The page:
A licensing agreement gave the family the right to operate new BW-3 restaurants in Summit County and the right of first refusal for any new locations in Medina, Stark, Portage and Mahoning counties.
David Bertsch, the Bord family’s attorney, said the family got an offer in 2013 to buy the restaurant, property and licensing rights for $1 million and reached out to Buffalo Wild Wings to see if it would be interested in the purchase.
Company officials were interested, but the talks fell through in the spring of 2014 when the Bord family asserted its right to be compensated for Buffalo Wild Wings restaurants opened in surrounding counties, a claim the company disputed.
The Bords filed a lawsuit in Summit County Common Pleas Court in June 2014, claiming Buffalo Wild Wings had breached the licensing agreement by opening new restaurants and not giving the family the right of first refusal.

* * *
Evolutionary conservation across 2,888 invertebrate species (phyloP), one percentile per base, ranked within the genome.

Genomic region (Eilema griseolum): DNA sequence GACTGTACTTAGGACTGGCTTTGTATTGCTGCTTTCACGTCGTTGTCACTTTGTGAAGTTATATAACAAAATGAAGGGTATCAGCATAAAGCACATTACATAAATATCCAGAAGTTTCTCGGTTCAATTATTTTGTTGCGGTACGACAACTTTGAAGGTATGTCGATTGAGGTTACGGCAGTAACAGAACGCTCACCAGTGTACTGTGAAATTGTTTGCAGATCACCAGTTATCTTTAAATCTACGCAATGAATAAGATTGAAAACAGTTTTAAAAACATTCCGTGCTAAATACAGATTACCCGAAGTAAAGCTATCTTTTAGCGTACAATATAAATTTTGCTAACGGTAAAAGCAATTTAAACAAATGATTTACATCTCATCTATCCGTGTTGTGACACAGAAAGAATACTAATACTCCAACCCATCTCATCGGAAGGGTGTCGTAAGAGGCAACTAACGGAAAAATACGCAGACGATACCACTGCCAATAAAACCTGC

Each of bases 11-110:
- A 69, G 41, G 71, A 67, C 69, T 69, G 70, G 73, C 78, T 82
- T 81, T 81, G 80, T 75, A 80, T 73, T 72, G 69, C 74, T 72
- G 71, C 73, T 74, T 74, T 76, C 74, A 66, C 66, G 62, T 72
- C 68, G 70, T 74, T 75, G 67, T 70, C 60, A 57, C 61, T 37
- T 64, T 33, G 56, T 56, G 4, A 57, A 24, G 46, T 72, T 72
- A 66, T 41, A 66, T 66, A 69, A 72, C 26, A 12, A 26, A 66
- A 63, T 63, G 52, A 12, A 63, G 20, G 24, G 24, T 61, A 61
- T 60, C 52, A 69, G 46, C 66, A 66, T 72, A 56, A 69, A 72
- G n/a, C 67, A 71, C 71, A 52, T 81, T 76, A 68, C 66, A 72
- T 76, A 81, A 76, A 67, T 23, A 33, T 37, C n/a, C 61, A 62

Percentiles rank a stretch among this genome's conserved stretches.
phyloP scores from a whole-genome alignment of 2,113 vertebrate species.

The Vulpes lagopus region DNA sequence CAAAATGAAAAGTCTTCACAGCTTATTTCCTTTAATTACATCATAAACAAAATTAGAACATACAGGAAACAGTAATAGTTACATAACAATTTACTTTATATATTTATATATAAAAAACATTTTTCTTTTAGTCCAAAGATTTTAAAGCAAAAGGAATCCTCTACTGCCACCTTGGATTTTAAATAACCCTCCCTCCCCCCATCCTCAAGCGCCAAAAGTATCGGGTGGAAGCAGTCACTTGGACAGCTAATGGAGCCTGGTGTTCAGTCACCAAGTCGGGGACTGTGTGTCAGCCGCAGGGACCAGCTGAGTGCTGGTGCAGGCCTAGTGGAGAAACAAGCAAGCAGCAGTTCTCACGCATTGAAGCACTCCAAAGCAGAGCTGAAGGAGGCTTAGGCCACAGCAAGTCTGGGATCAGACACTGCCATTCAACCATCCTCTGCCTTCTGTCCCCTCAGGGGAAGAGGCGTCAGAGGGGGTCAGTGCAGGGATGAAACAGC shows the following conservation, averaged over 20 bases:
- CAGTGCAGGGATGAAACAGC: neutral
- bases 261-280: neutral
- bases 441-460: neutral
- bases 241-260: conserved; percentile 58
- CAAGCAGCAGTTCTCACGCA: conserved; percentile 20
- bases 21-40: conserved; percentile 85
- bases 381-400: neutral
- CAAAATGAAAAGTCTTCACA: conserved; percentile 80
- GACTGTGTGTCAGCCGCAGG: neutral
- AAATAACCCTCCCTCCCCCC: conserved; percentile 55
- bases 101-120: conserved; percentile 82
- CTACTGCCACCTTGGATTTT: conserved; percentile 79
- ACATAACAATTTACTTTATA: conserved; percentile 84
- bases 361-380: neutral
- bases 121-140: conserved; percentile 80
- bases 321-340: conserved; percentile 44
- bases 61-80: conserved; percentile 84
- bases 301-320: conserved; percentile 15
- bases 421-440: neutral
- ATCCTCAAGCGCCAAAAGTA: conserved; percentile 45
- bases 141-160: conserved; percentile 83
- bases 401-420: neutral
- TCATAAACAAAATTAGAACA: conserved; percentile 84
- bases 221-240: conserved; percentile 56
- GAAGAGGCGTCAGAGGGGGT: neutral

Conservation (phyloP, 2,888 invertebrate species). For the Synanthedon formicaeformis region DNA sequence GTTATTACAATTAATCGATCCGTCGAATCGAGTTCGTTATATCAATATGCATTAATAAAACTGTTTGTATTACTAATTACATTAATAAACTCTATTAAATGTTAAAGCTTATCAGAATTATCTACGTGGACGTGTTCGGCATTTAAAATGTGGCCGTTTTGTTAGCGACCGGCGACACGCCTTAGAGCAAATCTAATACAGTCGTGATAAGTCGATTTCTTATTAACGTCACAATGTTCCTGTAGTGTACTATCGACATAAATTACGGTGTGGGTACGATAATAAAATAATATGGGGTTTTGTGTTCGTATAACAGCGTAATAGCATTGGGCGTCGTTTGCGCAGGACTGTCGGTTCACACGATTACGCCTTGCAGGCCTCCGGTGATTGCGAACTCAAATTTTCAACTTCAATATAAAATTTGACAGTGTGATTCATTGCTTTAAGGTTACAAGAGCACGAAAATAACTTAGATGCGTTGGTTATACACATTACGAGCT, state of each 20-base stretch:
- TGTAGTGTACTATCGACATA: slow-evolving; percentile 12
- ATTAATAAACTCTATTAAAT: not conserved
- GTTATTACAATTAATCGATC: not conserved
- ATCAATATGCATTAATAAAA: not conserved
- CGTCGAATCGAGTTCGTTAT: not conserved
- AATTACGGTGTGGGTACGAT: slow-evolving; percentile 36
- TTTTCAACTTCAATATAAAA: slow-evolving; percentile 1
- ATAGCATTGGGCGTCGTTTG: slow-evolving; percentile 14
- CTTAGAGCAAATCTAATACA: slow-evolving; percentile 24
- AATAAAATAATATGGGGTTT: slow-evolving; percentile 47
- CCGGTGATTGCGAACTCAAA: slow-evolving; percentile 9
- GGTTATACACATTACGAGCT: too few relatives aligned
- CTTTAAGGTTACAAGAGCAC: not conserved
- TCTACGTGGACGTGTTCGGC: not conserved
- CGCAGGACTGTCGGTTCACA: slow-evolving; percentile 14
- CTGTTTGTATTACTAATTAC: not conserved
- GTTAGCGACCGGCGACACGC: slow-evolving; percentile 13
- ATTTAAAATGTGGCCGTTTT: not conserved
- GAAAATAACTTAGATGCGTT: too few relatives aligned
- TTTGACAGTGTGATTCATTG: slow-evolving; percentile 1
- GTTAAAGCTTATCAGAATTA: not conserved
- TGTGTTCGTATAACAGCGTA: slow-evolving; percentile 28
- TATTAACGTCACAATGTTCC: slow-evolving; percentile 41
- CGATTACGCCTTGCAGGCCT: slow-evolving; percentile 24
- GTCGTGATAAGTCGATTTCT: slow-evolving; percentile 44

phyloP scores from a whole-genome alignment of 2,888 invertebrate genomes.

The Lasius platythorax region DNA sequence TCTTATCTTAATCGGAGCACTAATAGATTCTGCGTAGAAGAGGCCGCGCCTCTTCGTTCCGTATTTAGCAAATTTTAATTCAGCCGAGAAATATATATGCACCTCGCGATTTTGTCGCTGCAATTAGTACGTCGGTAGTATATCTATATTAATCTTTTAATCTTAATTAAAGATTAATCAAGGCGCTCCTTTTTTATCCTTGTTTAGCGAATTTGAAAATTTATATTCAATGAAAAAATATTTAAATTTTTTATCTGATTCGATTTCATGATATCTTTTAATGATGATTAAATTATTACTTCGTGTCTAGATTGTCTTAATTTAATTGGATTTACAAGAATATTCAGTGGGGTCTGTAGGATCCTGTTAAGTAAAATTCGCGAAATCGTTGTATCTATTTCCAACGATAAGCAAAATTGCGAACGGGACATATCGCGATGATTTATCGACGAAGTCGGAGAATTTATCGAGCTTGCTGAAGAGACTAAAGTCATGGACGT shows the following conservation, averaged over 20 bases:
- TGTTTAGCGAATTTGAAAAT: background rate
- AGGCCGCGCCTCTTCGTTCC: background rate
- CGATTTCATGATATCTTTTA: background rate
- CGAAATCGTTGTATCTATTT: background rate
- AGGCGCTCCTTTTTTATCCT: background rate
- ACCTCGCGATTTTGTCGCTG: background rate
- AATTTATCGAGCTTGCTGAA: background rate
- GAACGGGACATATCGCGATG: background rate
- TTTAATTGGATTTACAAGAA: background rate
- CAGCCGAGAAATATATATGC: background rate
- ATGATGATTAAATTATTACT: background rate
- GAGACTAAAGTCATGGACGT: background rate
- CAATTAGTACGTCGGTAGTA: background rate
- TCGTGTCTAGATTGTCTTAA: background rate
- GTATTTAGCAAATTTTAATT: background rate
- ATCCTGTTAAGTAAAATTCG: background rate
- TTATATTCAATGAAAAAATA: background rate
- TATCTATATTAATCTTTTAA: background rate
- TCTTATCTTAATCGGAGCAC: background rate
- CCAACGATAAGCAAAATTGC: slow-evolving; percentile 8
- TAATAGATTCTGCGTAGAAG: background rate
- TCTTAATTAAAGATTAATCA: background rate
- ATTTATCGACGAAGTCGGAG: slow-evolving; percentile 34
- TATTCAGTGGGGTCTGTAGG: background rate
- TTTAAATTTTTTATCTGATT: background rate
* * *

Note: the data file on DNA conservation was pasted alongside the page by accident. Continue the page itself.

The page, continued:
Buffalo Wild Wings sued BW-3 Akron in U.S. District Court in May, seeking a termination of the licensing agreement because the restaurant had refused to invest more than $300,000 to update the “stadia” design being used in the corporation’s new and renovated locations. The suit claimed the restaurant was violating the federal Lantham Act that governs trademarks and unfair competition and sought treble damages — three times the amount of compensatory or actual damages — and attorney fees.
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